The 2018 Midterm Elections: Letting your voice be heard is a Right and a Duty

Interest in Washington politics is reaching a crescendo now that the midterm elections are nearly upon us.  As with all elections, the results of the 2018 elections will have an important impact on U.S. citizens both at home and abroad, therefore you should consider voting as a “must”, irrespective of your country of residence.

As an American citizen, you have the right to vote irrespective of whether you live in the US or overseas, in both primary and general elections. At the federal level, you can vote in the primary and general elections, or the general only. You can vote in both state and federal elections.

Overseas voters tend to downplay the importance of their participation in the voting process. Yet ACA representatives are often reminded of the critical role their votes can play when discussing legislative matters with Members of Congress and their staffs.

To make voting from overseas as simple and straightforward as possible, American Citizens Abroad offers a web-based voter registration and absentee ballot request application reachable at:  This web-based tool is provided by the Overseas Vote Foundation and allows you to also create a persistent personal profile to facilitate voting in future elections.

If the return of your ballot appears to be delayed, check whether you are eligible for a Federal Write in Absentee Ballot (FWAB). If the following 3 statements are true, you are eligible:

  • You are an overseas voter or a uniformed services voter, spouse or dependent.
  • You sent in the registration/ballot request form to receive an absentee ballot by your state’s deadline.
  • Your absentee ballot has not yet arrived.

US citizens who are already registered to vote or who have voted in previous elections should complete a new 'Federal Postcard Application' (FPCA) to ensure they receive their ballot via the fastest delivery method possible. This can be done at the Federal Voting Assistance Program website,, which has an excellent FAQ section:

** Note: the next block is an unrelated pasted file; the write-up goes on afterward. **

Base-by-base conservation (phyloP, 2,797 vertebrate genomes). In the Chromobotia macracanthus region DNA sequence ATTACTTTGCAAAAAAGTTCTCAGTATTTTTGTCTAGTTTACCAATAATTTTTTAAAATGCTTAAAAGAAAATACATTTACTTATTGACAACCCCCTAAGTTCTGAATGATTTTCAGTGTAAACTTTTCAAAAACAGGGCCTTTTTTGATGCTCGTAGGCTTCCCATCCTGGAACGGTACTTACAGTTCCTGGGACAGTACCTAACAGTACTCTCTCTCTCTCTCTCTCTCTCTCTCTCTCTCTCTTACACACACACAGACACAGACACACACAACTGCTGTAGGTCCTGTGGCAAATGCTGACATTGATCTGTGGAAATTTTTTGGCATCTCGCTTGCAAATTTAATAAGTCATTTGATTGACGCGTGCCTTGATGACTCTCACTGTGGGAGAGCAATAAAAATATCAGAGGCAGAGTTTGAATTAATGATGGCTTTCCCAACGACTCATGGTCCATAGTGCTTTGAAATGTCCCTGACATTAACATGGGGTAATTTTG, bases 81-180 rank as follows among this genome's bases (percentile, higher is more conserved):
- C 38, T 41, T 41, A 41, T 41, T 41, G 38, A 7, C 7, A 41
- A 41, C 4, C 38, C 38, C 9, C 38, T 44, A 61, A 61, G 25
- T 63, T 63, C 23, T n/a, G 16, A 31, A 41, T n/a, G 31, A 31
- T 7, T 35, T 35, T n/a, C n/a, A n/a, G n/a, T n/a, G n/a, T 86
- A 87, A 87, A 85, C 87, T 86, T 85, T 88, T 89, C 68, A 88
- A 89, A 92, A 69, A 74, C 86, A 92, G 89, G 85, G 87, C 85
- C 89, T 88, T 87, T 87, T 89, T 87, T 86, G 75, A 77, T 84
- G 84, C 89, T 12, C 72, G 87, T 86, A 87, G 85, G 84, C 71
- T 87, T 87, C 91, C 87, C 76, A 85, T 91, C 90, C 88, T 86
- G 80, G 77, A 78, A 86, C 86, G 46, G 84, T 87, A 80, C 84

Voting laws and procedures vary greatly depending on the state of your last US residence.  As an overseas voter you can obtain an absentee ballot from, and send a ballot to, the county, borough or parish election office at your last place of residence in the US.  The registration process for overseas voters has changed in many states recently, so be sure that you are not caught out by missing a deadline or a change in procedure.

If you have created a new email address to handle traffic while you’re abroad, enter the email address of your voting registrar in the “white list” of your email application, so that important emails don’t end up in your spam directory. You don’t want to find important correspondence in a junk mail directory three months after the vote.

ACA encourages US citizens living abroad to register and vote in the state where they last resided, or in the state in which their parents last resided if permitted by the law of that state. Even if you have never lived in the US, you can probably still register to vote. Thirty-seven states and the District of Columbia extend voting rights to the children of their former residents who have never resided in the US. Unfortunately, thirteen US states do not extend voting rights to citizens who have never lived in the US. For the latest information concerning each state's position on the subject, please refer to the FVAP website (

Most importantly, remember that voting is more than compliance with an administrative calendar: it’s a civic duty for all of us.